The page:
Sara: Right now I love being in a place with mechanical noise and dense nature. LA has an amazing soundtrack. The ambient sounds are very rich and all sorts of stories occur when you listen. It’s very inspiring. I love sitting on my porch and listening to the white noise created from distant traffic melding with helicopters and birds. With my house being situated on a hill I have a large view and I like to imagine how the sound would change if I was over there or there. I love thinking about the relationship between distance and sound. Right now I’m creating a composition by ‘field recording’ a virtual environment that ties into that idea.

Austin: I try to focus on as few pieces of gear as possible when creating a composition. I like to work with a signal flow that is unique to and sympathetic to the structure I am building. Choosing the keyboard parameters, effects, mics, etc is usually modified while a structure is being chosen until the sound palette is integral to the series of notes or rhythmic patterns I am engaging with.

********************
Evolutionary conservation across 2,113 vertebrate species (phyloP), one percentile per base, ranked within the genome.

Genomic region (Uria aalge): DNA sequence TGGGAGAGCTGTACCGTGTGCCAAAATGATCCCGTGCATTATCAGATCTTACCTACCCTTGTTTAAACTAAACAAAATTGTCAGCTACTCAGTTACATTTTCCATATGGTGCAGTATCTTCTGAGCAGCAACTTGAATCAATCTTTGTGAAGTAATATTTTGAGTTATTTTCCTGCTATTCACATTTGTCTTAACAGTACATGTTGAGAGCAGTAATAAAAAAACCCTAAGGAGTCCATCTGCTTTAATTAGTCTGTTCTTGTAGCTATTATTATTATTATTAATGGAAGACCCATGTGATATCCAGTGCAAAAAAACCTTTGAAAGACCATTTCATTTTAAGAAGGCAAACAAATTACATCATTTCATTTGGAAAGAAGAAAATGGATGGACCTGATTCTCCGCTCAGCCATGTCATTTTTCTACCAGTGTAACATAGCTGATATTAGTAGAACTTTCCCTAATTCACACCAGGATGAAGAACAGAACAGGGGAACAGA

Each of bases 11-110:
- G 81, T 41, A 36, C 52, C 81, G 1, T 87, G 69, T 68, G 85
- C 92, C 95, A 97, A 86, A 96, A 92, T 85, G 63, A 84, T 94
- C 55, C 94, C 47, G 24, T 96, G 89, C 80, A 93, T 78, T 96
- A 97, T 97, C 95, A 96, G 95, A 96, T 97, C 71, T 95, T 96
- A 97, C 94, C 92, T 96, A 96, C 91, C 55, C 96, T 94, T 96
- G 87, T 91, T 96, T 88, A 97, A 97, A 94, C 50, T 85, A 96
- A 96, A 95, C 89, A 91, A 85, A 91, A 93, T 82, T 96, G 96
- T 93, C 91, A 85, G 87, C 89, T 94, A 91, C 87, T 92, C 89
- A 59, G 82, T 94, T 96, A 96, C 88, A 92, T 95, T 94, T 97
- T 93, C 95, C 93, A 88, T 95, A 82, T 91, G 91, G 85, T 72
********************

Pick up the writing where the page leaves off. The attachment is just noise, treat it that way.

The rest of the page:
Sara: To squeeze everything you possibly can out of one piece of equipment and when you think you can’t anymore start over.

First Gear
Austin: I started recording with multiple tape decks and boom-boxes when I was about 12. Recording something and then playing with it and recording to another tape deck and then another, etc. I did not know multi-tracks existed! Then around 13 I got a Fostex Cassette 4 track. It opened up so many possibilities and then it pushed me to educate myself about audio recording because the results I was obtaining were so lo-fi. To this day I am very drawn to tape formats and using them to process, degrade, and distort signals.

Sara: I got a Tascam Porta 07 when I was 14. It was all over as soon as I discovered that the recording reversed when you flipped the tape. I started de-tuning my bass guitar as low as I could because the sound of that thing reversing was better than anything I had ever heard. That in combination with the #99 Wave sound on the PSR-6…pretty amazing. That 4-trak is broken now, but I still love recording to tape. I like to treat sound as if it was a malleable material. Tape helps achieve that.